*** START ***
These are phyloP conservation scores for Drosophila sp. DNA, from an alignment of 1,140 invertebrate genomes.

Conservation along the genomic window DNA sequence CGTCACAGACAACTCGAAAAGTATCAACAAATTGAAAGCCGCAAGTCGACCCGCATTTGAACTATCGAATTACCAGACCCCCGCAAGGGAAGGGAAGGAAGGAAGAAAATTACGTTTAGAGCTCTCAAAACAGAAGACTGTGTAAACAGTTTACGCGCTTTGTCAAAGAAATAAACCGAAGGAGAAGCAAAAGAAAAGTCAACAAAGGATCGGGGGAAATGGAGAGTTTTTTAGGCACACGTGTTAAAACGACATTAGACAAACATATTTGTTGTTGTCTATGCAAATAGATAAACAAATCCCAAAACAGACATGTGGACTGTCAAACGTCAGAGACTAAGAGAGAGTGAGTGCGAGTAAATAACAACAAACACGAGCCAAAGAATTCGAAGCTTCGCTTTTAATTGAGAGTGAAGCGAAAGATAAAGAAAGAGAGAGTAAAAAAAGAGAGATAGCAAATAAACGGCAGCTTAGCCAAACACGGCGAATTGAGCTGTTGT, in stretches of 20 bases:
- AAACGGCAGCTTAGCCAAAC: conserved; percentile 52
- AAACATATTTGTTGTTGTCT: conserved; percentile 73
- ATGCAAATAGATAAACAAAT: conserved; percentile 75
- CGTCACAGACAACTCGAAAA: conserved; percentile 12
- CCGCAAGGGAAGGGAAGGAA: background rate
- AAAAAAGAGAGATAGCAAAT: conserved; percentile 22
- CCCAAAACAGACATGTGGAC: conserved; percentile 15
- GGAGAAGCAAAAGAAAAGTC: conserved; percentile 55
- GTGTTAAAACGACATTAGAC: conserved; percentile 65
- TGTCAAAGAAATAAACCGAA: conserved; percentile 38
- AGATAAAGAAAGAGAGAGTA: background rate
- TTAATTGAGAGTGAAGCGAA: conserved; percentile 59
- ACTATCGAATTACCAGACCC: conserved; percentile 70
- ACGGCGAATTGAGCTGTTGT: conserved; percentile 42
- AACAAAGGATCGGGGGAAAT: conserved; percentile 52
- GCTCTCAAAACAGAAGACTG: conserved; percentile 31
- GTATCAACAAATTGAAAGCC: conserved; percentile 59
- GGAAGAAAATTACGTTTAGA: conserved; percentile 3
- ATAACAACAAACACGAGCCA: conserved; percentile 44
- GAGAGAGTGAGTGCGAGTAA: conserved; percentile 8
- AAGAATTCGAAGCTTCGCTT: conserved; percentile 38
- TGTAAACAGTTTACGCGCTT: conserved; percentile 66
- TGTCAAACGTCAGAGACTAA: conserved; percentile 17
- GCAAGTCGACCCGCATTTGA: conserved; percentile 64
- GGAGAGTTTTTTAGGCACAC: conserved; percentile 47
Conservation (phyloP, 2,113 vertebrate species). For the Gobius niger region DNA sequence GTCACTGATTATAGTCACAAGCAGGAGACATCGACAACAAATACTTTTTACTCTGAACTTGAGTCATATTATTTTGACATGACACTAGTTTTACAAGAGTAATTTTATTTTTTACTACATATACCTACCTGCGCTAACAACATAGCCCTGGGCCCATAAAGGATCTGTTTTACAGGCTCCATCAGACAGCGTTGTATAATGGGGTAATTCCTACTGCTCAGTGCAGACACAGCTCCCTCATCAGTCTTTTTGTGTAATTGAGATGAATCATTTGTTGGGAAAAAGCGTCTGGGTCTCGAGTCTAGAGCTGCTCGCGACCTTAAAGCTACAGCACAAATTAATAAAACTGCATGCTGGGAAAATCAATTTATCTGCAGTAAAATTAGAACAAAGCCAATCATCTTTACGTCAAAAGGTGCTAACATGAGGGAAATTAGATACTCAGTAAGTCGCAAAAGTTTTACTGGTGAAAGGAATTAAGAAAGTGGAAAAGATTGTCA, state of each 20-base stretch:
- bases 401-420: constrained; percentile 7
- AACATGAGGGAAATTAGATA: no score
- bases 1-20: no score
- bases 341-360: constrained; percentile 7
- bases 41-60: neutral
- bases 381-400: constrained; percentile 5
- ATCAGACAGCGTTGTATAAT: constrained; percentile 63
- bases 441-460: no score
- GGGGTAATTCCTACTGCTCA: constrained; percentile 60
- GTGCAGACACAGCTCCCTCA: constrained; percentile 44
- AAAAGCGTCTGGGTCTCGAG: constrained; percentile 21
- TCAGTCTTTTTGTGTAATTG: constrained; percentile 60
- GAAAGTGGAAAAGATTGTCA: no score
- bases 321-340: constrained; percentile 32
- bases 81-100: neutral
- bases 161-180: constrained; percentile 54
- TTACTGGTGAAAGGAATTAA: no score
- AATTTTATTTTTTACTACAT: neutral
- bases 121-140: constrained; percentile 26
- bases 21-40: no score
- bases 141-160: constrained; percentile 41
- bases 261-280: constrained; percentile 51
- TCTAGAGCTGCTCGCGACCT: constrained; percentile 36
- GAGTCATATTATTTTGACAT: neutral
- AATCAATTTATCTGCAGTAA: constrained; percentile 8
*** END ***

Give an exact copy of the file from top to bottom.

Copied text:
These are phyloP conservation scores for Drosophila sp. DNA, from an alignment of 1,140 invertebrate genomes.

Conservation along the genomic window DNA sequence CGTCACAGACAACTCGAAAAGTATCAACAAATTGAAAGCCGCAAGTCGACCCGCATTTGAACTATCGAATTACCAGACCCCCGCAAGGGAAGGGAAGGAAGGAAGAAAATTACGTTTAGAGCTCTCAAAACAGAAGACTGTGTAAACAGTTTACGCGCTTTGTCAAAGAAATAAACCGAAGGAGAAGCAAAAGAAAAGTCAACAAAGGATCGGGGGAAATGGAGAGTTTTTTAGGCACACGTGTTAAAACGACATTAGACAAACATATTTGTTGTTGTCTATGCAAATAGATAAACAAATCCCAAAACAGACATGTGGACTGTCAAACGTCAGAGACTAAGAGAGAGTGAGTGCGAGTAAATAACAACAAACACGAGCCAAAGAATTCGAAGCTTCGCTTTTAATTGAGAGTGAAGCGAAAGATAAAGAAAGAGAGAGTAAAAAAAGAGAGATAGCAAATAAACGGCAGCTTAGCCAAACACGGCGAATTGAGCTGTTGT, in stretches of 20 bases:
- AAACGGCAGCTTAGCCAAAC: conserved; percentile 52
- AAACATATTTGTTGTTGTCT: conserved; percentile 73
- ATGCAAATAGATAAACAAAT: conserved; percentile 75
- CGTCACAGACAACTCGAAAA: conserved; percentile 12
- CCGCAAGGGAAGGGAAGGAA: background rate
- AAAAAAGAGAGATAGCAAAT: conserved; percentile 22
- CCCAAAACAGACATGTGGAC: conserved; percentile 15
- GGAGAAGCAAAAGAAAAGTC: conserved; percentile 55
- GTGTTAAAACGACATTAGAC: conserved; percentile 65
- TGTCAAAGAAATAAACCGAA: conserved; percentile 38
- AGATAAAGAAAGAGAGAGTA: background rate
- TTAATTGAGAGTGAAGCGAA: conserved; percentile 59
- ACTATCGAATTACCAGACCC: conserved; percentile 70
- ACGGCGAATTGAGCTGTTGT: conserved; percentile 42
- AACAAAGGATCGGGGGAAAT: conserved; percentile 52
- GCTCTCAAAACAGAAGACTG: conserved; percentile 31
- GTATCAACAAATTGAAAGCC: conserved; percentile 59
- GGAAGAAAATTACGTTTAGA: conserved; percentile 3
- ATAACAACAAACACGAGCCA: conserved; percentile 44
- GAGAGAGTGAGTGCGAGTAA: conserved; percentile 8
- AAGAATTCGAAGCTTCGCTT: conserved; percentile 38
- TGTAAACAGTTTACGCGCTT: conserved; percentile 66
- TGTCAAACGTCAGAGACTAA: conserved; percentile 17
- GCAAGTCGACCCGCATTTGA: conserved; percentile 64
- GGAGAGTTTTTTAGGCACAC: conserved; percentile 47
Conservation (phyloP, 2,113 vertebrate species). For the Gobius niger region DNA sequence GTCACTGATTATAGTCACAAGCAGGAGACATCGACAACAAATACTTTTTACTCTGAACTTGAGTCATATTATTTTGACATGACACTAGTTTTACAAGAGTAATTTTATTTTTTACTACATATACCTACCTGCGCTAACAACATAGCCCTGGGCCCATAAAGGATCTGTTTTACAGGCTCCATCAGACAGCGTTGTATAATGGGGTAATTCCTACTGCTCAGTGCAGACACAGCTCCCTCATCAGTCTTTTTGTGTAATTGAGATGAATCATTTGTTGGGAAAAAGCGTCTGGGTCTCGAGTCTAGAGCTGCTCGCGACCTTAAAGCTACAGCACAAATTAATAAAACTGCATGCTGGGAAAATCAATTTATCTGCAGTAAAATTAGAACAAAGCCAATCATCTTTACGTCAAAAGGTGCTAACATGAGGGAAATTAGATACTCAGTAAGTCGCAAAAGTTTTACTGGTGAAAGGAATTAAGAAAGTGGAAAAGATTGTCA, state of each 20-base stretch:
- bases 401-420: constrained; percentile 7
- AACATGAGGGAAATTAGATA: no score
- bases 1-20: no score
- bases 341-360: constrained; percentile 7
- bases 41-60: neutral
- bases 381-400: constrained; percentile 5
- ATCAGACAGCGTTGTATAAT: constrained; percentile 63
- bases 441-460: no score
- GGGGTAATTCCTACTGCTCA: constrained; percentile 60
- GTGCAGACACAGCTCCCTCA: constrained; percentile 44
- AAAAGCGTCTGGGTCTCGAG: constrained; percentile 21
- TCAGTCTTTTTGTGTAATTG: constrained; percentile 60
- GAAAGTGGAAAAGATTGTCA: no score
- bases 321-340: constrained; percentile 32
- bases 81-100: neutral
- bases 161-180: constrained; percentile 54
- TTACTGGTGAAAGGAATTAA: no score
- AATTTTATTTTTTACTACAT: neutral
- bases 121-140: constrained; percentile 26
- bases 21-40: no score
- bases 141-160: constrained; percentile 41
- bases 261-280: constrained; percentile 51
- TCTAGAGCTGCTCGCGACCT: constrained; percentile 36
- GAGTCATATTATTTTGACAT: neutral
- AATCAATTTATCTGCAGTAA: constrained; percentile 8